Political assassinations are uniquely suited to tear at the country’s social fabric. For starters, they force opposing politicians and voters into an apparently awkward dilemma between condemning hatred and violence and seeming to renege on their own political positions — a situation Democrats did not handle particularly well after the attempt on Kavanaugh’s life. As Deputy Attorney General Lisa Monaco stated in June in response to that attempted attack, “We can’t come together on this topic without acknowledging and condemning the appalling rise in violence that we have seen from a range of ideologies directed at public officials.” But they also risk dissuading good people, across the political spectrum, from running for public office and participating in a vibrant American democracy. Indeed, perhaps the most damning element of the January 6 commission hearings has been the broadcasting of the threats issued against everyday public servants, such as Georgia’s election workers. The Department of Justice recently announced it has opened around 110 federal criminal investigations into “contacts reported as hostile or harassing by the election community.” “A common refrain I hear from my members is that nobody is going to take this seriously until something bad happens, and we are all braced for the worst,” the National Association of State Election Directors executive director warned in recent written testimony to the Senate Judiciary Committee. “Until recently, this was not a field you went into thinking it could cost you your life.”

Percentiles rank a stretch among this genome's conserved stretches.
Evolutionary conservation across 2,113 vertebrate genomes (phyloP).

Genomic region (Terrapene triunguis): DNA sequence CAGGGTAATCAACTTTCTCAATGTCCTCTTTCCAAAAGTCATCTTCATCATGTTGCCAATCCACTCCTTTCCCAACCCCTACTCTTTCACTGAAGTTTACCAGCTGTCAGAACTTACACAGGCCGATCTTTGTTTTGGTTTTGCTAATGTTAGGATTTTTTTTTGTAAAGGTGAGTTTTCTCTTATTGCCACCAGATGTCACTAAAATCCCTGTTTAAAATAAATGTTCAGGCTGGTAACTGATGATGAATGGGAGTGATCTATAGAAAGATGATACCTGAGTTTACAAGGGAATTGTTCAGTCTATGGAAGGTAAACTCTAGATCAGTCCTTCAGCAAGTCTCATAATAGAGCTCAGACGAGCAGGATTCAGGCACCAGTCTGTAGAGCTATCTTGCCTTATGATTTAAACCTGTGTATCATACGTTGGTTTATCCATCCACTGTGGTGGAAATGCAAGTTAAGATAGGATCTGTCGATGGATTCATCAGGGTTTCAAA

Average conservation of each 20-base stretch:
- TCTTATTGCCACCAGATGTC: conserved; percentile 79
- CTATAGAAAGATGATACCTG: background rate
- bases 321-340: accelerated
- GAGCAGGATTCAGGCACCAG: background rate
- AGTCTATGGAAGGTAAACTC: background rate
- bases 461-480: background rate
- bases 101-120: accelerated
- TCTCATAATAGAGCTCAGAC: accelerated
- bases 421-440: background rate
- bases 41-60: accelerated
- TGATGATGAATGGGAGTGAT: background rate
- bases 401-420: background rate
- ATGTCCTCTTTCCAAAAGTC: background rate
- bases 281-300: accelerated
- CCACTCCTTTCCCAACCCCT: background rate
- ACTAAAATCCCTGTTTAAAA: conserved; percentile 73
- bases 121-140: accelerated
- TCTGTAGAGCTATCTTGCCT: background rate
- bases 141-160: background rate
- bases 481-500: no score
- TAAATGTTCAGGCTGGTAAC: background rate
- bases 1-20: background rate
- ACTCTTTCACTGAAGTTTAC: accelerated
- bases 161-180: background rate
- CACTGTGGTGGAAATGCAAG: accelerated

Heightening the threat yet further is a growing tendency for assailants to use untraceable or even homemade weaponry as part of violent plots — as seen in the assassination of Abe, in which the assassin used a fully homemade shotgun to evade Japan’s stringent gun laws. The crude attack was reminiscent of failed drone attacks against political leaders in Venezuela and Iraq and may be indicative of an emerging era in which more widely accessible tools are weaponized in these strikes against individuals — again, regardless of the motivating ideology. Cruder technology lowers the barriers to entry for attackers, allowing even untrained or unprepared extremists — such as Zeldin’s assailant, who, despite being an Army veteran, used a personal protection device disguised as a cat-shaped keychain in his assault — to attempt serious plots. As Colin Clarke and Joseph Shelzi write, “The proliferation of emerging personal technologies like drones, 3-D-printed weapons, and other innovations will likely open the door for more attacks against high-profile figures in the future.”

We live in an age of heightened political tensions, when political decisions are often seen as existential crises, and where elections, therefore, carry perceived life-or-death stakes. With a midterm around the corner, a former president under investigation, and major upheavals occurring on hot-button issues such as abortion and gun control, extremists inclined to violence will be increasingly likely to lash out. The situation is only made more serious by the seeming consent a faction of the political right has offered to would-be assassins, including a Florida State House candidate who was recently expelled from Twitter for writing, “Under my plan, all Floridians will have permission to shoot FBI, IRS, ATF and all other feds on sight! Let freedom ring!” The conceit that fuels these would-be assassins’ fanaticism and feeds their egos poses a considerable and growing danger to civil servants and political figures across the political spectrum — at a time when mass shootings at schools, shopping malls, cinemas, and other public venues have already become an increasingly frequent occurrence. “The system was blinking red,” Director of Central Intelligence George Tenet famously told the 9/11 Commission describing the months before September 2001 — a sentiment which feels pertinent again now.